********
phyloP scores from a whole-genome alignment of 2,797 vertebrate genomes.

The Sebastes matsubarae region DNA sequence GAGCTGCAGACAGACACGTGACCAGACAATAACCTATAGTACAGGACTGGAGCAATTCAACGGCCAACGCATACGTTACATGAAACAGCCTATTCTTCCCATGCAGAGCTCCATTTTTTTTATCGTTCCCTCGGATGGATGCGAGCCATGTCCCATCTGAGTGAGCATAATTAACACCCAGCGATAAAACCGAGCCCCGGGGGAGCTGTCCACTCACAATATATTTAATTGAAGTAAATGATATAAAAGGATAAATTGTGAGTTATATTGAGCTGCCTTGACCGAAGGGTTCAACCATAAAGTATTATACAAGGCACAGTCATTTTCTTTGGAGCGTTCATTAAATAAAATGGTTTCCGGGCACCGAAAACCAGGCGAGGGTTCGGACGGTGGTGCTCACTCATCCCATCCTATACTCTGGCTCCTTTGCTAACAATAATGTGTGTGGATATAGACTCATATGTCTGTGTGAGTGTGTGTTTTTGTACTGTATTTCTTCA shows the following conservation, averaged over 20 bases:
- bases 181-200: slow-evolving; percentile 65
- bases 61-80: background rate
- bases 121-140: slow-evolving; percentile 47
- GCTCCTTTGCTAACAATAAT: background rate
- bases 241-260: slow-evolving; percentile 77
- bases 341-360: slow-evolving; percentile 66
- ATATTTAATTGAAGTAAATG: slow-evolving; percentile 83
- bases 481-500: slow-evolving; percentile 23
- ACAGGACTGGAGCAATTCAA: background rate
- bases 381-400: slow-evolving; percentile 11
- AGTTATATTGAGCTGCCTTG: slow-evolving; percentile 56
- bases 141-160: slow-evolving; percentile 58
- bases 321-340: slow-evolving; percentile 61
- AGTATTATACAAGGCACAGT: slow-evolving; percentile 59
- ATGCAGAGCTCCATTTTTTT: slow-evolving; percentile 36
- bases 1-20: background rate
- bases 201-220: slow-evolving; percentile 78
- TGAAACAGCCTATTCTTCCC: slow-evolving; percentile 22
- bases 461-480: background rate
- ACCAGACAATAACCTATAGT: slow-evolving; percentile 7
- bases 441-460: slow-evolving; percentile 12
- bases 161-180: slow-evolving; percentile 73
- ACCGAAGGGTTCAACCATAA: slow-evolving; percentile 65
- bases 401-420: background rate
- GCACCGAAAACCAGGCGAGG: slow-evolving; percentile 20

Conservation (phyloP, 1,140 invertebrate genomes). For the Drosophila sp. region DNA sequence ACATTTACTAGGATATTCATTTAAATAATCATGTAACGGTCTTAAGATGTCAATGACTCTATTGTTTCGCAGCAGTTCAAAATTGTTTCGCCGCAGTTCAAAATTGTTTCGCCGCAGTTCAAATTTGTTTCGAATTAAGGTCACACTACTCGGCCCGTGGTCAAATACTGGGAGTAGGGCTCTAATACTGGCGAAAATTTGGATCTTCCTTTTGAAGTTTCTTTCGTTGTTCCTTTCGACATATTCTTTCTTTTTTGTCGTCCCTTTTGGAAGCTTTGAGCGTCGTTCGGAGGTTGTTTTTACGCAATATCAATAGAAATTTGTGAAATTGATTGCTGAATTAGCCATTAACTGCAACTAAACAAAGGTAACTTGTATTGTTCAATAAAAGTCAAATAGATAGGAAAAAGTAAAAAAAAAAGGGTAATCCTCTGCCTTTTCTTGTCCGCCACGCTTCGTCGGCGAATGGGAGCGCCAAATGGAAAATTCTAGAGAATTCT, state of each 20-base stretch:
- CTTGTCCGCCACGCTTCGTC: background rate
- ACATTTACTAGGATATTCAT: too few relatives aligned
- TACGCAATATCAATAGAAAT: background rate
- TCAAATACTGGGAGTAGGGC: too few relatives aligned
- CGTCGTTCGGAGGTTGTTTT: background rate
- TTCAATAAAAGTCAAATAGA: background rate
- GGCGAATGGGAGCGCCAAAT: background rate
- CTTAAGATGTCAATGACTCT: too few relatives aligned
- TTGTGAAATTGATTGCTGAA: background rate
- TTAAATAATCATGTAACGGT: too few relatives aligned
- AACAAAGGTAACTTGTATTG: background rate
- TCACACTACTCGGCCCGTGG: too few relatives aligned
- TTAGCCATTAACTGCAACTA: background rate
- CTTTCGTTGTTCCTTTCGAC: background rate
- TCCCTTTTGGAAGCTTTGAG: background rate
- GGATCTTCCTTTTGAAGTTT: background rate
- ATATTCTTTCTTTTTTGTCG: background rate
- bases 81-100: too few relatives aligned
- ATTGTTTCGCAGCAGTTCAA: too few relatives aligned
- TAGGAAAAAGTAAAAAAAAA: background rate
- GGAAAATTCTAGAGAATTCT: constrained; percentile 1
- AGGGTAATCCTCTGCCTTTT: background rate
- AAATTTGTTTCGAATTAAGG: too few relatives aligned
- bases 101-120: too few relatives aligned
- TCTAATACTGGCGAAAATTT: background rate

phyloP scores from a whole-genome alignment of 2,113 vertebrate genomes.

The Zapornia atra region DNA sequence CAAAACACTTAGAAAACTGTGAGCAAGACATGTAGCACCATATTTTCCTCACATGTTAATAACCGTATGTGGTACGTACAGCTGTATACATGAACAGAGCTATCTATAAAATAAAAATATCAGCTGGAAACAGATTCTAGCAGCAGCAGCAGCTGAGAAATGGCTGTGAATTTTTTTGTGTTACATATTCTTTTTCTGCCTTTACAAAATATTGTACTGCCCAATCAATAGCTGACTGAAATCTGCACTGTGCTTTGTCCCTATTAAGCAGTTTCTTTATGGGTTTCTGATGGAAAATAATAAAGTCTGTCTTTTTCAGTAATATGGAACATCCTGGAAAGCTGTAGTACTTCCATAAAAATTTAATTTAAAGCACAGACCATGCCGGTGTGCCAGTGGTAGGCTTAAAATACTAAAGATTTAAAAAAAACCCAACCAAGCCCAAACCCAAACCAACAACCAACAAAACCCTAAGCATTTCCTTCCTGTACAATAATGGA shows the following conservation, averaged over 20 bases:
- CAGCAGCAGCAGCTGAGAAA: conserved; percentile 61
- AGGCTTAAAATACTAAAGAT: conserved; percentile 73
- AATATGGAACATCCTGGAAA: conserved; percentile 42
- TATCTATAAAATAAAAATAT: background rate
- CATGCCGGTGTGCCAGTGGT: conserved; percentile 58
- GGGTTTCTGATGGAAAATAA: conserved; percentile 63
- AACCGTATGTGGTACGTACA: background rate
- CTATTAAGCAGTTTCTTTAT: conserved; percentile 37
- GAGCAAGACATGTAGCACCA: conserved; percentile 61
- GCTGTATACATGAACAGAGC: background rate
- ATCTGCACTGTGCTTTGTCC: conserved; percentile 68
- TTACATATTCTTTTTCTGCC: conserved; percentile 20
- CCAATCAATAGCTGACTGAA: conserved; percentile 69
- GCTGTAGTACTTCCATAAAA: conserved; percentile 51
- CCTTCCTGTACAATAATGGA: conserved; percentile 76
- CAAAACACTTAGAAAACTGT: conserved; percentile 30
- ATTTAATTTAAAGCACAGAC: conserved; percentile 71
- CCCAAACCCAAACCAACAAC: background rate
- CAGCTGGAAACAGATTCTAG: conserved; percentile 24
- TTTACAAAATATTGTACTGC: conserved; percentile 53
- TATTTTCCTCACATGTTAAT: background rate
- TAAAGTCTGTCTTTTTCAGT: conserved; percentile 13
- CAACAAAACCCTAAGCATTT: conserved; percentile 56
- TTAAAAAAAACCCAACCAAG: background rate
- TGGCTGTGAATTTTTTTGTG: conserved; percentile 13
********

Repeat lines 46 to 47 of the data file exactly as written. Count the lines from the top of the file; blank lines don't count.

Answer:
- bases 81-100: too few relatives aligned
- ATTGTTTCGCAGCAGTTCAA: too few relatives aligned